Senators know they have a very hot potato at heir hands. For that reason party leaders at the Upper House of Congress did not approve Tuesday (March 21) the ‘request for urgency’ to speed the parliamentarian track of the bill to modify the ‘foro privilegiado’.
The rules of the Senate are tortuous. They allow any matter to have a fast track since it is required by absolute majority of senators. Senator Randolfe Rodrigues (Rede, State of Amapá) did his homework and got this majority, but he was not able to fulfill one other rule: get the OK of all party leaders. And the leaders said no, arguing that the theme is too delicate and a in-depth discussiom is necessary.
If the fast track had been aproved, the Senate would begin discussions on Wednesday (22) of a proposal giving new wording to Article 102 of Brazil’s Constitution. That’s the one which defines ‘foro privilegiado’ ( a status given to congresspeople, the President and the Vice-President of the Republic, ministers and members of the higher courts) stating that only the Federal Supreme Court has the authority of prosecuting them.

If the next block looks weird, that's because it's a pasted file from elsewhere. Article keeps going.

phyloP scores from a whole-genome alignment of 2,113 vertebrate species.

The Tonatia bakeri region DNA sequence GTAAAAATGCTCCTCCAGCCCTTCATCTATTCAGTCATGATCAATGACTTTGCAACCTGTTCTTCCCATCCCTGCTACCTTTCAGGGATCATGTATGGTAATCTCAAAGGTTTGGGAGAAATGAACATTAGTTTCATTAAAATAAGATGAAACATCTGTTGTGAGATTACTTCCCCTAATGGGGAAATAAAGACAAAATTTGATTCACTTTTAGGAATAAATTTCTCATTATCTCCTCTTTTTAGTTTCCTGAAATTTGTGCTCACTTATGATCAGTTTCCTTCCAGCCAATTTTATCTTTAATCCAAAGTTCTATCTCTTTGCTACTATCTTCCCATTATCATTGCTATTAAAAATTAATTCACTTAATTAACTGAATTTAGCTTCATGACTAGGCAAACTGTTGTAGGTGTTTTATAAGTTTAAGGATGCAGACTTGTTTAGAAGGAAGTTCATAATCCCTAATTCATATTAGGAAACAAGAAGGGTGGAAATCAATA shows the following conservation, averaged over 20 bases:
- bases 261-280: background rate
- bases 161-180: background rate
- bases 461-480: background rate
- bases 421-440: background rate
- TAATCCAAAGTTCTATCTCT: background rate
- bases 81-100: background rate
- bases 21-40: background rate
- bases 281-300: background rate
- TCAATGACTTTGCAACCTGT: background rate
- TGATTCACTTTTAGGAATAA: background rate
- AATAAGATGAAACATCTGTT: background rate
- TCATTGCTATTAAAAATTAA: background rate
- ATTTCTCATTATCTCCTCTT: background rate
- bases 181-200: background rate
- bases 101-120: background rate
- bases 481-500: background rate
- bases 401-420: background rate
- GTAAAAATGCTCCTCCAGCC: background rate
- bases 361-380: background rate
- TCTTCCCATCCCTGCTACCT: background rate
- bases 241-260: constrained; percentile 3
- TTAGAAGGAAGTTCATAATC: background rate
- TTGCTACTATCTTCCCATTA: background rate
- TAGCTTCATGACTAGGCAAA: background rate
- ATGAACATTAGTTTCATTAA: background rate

Instead, a proposal from the Senate’s vice-chairman Cássio Cunha Lima (PSDB-state of Paraiba) was approved defining a timetable that will begin with public hearings. Next, there will be sessions to discuss amendments and only then will be established the date for voting the matter.
As very recently observed journalist Joe Leahy, in an excellent article in the Financial Times “In spite of the potentially damaging evidence contained in the Odebrecht testimonies, analysts believe it could take years before those politicians implicated could face charges, much less be convicted”,
This was to be a supreme court with 11 judges to discuss difficult constitutional questions and not one that would have to deal with proof and all the elements that a criminal court requires and which the lower courts are better at dealing with,” said an academic source to Mr. Leahy.